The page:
A Trojan Horse Packed With Knowledge
How the Drucker Prize, which honors America's most innovative nonprofits, got its own dose of innovation
By T.A. Frank
Peter Drucker had so much influence on nonprofits that we now take a lot of his ideas for granted.
Three decades ago, for example, few spoke of “nonprofit management” because “management” was thought to be a practice reserved for the corporate world. These days, most every major nonprofit is focused on how well its operations are being run.
In the late 1980s and early ’90s, the idea of applying assessments of effectiveness, or “metrics,” to nonprofit work struck skeptics as impossible. Now, such measures are central to the sector. During that earlier time, thinkers spoke of how nonprofits needed to learn from effective corporations. Today, thanks in large part to Drucker, corporate executives have come to realize how much they can learn from effective nonprofits.
The Drucker Prize, an annual $100,000 award for innovation in the nonprofit sphere, has likewise come a long way. (This year’s winner was just announced: It’s myAgro, which offers a mobile layaway system that helps move smallholder farmers out of poverty.)
In 1991, when The Drucker Prize—then called the Peter F. Drucker Award for Nonprofit Innovation—was established, the aim was to “find the innovators, whether small or large; to recognize and celebrate their example; and to inspire others.”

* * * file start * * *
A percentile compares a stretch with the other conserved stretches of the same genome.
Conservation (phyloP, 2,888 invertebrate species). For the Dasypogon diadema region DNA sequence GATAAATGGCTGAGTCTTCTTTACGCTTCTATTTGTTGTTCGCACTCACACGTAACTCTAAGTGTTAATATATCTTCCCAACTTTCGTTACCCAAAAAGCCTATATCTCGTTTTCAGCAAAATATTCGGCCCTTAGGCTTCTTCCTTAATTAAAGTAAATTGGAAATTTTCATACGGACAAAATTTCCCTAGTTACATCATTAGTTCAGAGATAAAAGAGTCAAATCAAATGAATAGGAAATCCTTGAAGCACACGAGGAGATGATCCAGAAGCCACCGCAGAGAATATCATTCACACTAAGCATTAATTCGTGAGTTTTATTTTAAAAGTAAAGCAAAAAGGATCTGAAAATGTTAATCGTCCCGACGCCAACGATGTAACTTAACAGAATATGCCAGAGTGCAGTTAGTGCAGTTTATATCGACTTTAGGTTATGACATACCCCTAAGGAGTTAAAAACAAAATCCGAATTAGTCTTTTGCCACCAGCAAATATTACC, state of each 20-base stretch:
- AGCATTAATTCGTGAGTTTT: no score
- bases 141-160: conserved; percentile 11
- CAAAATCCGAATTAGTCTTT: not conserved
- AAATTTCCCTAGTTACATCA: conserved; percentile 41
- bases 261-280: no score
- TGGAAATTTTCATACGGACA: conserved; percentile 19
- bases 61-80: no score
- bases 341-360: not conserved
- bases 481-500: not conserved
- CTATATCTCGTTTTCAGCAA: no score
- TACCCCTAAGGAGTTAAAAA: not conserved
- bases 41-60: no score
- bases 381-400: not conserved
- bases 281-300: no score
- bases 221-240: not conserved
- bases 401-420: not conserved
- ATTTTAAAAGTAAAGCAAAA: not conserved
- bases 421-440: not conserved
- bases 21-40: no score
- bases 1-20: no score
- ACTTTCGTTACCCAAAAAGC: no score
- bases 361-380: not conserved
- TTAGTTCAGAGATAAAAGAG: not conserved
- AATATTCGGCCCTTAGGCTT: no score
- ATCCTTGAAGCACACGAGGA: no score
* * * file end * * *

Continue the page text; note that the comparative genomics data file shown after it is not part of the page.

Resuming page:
Today, all of that is still true. But in 2016, the prize was transformed into something else, as well: a powerful teaching tool for nonprofit leaders.
“Attention is so scarce, and we noticed that we were inadvertently commanding all this attention from nonprofits during the application process for the prize,” says Zachary First, the Drucker Institute’s executive director. “So we realized there might be something we could do with that attention that would be valuable.”
By the numbers
The portion of Drucker Prize semifinalists in 2018 who said that what they learned through the application process will help their organization be more effective.